Abstract and Keywords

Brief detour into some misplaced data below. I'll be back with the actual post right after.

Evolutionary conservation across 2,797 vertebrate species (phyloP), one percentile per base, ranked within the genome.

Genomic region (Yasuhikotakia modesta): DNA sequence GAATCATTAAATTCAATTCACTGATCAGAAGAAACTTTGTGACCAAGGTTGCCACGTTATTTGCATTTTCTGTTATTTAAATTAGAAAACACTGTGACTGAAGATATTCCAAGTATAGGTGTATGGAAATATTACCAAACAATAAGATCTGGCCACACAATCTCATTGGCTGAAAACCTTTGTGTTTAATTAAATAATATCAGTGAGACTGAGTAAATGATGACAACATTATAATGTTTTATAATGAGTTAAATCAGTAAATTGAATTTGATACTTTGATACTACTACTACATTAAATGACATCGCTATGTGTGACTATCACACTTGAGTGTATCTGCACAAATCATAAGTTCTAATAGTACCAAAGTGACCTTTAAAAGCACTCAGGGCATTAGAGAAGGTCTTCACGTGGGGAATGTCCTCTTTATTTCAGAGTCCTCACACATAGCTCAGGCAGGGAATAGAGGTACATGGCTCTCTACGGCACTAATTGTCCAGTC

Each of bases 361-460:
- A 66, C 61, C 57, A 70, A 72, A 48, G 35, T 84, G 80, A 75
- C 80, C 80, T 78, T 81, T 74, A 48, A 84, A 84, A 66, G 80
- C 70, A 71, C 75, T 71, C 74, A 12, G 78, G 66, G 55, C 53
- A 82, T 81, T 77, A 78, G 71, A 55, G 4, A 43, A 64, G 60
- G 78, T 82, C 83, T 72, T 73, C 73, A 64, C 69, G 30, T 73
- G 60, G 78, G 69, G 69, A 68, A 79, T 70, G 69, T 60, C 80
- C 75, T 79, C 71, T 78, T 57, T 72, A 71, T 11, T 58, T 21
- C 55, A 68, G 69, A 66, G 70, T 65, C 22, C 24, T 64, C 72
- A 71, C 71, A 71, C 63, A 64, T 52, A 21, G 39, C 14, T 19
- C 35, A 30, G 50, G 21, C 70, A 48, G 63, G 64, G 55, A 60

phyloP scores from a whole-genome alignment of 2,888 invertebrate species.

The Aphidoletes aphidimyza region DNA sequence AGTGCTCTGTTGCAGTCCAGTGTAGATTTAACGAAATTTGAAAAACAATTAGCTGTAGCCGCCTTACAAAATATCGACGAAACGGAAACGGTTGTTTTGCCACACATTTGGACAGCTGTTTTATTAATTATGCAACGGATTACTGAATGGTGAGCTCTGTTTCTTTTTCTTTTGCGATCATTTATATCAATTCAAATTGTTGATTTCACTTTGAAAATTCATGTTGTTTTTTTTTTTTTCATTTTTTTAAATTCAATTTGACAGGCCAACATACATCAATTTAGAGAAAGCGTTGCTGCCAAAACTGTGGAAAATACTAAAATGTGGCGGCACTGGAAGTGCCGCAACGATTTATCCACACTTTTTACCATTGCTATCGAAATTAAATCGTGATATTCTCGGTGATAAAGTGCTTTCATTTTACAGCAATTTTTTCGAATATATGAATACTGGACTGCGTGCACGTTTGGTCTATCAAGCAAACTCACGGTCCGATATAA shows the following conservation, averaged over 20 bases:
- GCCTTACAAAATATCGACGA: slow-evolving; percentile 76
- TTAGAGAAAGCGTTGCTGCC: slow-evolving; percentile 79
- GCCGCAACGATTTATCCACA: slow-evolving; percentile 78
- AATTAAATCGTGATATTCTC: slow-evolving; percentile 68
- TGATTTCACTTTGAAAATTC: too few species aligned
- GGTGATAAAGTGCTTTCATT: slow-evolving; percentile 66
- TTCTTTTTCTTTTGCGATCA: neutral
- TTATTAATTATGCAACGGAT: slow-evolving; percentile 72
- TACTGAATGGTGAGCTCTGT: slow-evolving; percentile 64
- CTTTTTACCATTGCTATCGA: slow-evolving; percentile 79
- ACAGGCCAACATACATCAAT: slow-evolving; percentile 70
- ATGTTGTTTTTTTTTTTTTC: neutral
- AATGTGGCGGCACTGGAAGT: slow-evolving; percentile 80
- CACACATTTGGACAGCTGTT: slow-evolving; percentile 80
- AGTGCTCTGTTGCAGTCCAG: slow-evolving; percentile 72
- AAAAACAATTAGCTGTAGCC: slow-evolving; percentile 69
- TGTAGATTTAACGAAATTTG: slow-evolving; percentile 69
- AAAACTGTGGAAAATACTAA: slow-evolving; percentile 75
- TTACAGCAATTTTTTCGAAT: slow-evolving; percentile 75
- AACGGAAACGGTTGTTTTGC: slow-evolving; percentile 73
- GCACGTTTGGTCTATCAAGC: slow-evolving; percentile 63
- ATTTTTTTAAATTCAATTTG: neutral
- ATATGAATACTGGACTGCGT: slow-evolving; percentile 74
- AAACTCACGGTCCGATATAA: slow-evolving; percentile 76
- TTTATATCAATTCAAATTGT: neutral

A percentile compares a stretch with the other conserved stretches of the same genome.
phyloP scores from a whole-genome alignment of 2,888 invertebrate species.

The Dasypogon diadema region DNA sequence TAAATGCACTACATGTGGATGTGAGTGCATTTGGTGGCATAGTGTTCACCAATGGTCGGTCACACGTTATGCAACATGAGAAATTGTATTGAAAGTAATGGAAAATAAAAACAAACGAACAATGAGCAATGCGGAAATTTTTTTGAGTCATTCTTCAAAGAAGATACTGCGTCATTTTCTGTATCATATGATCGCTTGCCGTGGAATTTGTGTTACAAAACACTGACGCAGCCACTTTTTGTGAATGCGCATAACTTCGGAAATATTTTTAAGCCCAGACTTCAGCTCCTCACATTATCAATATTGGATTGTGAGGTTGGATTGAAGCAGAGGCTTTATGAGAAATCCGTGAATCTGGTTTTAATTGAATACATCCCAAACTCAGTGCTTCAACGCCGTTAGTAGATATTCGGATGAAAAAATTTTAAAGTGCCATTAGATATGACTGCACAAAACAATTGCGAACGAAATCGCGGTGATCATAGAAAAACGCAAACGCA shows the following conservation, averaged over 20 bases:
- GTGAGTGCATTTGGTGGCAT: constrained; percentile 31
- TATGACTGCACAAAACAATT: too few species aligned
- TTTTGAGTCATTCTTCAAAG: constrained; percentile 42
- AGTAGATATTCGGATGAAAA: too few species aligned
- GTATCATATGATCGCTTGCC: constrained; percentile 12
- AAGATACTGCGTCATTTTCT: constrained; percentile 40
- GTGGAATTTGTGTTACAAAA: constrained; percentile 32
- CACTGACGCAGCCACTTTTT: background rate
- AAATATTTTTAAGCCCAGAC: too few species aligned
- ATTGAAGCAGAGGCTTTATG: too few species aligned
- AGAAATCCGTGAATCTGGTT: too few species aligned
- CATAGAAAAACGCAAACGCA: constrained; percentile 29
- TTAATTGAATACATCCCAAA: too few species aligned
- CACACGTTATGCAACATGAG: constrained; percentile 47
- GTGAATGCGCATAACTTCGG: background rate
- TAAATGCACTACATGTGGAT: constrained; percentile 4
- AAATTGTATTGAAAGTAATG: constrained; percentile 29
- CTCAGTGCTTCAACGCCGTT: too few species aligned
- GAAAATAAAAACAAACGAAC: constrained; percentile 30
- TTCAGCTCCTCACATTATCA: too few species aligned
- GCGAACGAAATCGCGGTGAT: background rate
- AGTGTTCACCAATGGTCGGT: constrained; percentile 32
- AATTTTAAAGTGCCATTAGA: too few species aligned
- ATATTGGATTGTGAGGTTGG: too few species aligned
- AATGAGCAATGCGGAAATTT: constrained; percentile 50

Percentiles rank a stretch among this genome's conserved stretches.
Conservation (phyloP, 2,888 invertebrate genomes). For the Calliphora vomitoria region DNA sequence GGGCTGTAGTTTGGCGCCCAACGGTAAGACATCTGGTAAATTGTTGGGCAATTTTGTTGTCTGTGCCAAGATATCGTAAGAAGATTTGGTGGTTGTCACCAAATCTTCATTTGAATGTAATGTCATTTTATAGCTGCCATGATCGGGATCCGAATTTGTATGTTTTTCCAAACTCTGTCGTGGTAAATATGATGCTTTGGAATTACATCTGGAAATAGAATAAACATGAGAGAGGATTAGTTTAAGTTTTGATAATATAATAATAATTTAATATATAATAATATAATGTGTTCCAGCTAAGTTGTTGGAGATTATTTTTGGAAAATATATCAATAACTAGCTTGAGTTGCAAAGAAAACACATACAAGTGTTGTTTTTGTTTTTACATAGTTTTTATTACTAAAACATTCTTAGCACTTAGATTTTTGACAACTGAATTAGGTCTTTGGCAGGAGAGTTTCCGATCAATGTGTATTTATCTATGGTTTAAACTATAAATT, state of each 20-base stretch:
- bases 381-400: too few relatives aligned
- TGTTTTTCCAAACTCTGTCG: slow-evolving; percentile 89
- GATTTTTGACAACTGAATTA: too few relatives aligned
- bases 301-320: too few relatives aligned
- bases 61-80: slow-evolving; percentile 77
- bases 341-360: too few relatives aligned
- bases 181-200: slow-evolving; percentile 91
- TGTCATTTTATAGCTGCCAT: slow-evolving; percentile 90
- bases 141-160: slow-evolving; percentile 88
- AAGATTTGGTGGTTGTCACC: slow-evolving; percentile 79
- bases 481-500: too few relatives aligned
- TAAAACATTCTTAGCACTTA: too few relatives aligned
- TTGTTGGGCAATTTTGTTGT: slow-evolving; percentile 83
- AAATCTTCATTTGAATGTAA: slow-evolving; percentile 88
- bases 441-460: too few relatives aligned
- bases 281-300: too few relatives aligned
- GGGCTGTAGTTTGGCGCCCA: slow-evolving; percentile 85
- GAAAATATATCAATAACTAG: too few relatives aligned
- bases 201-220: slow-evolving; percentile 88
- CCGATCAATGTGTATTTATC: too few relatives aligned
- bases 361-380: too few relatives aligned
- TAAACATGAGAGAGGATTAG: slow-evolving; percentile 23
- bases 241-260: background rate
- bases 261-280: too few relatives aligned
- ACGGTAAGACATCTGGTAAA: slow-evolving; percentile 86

This article first examines the literature that has identified strong policy similarities between the English-speaking countries. It then closely explores the strategies of redistribution adopted in these countries and shows that there remain significant differences between them and ones which make blanket assumptions about these countries' commitment to welfare quite inappropriate. Finally, European and American social policy is described, and the article asks whether apparent American exceptionalism arises simply from a failure to identify that country as a typical member of an English-speaking world of welfare. It demonstrates that in some instances this does indeed seem to be the case, but that, in others, public policy priorities in the United States really do appear to march to the beat of a different drum. A distinct English-speaking world of welfare is apparent in respect of spending patterns and redistributive outcomes as well as of policy outcomes in the realm of the personal.
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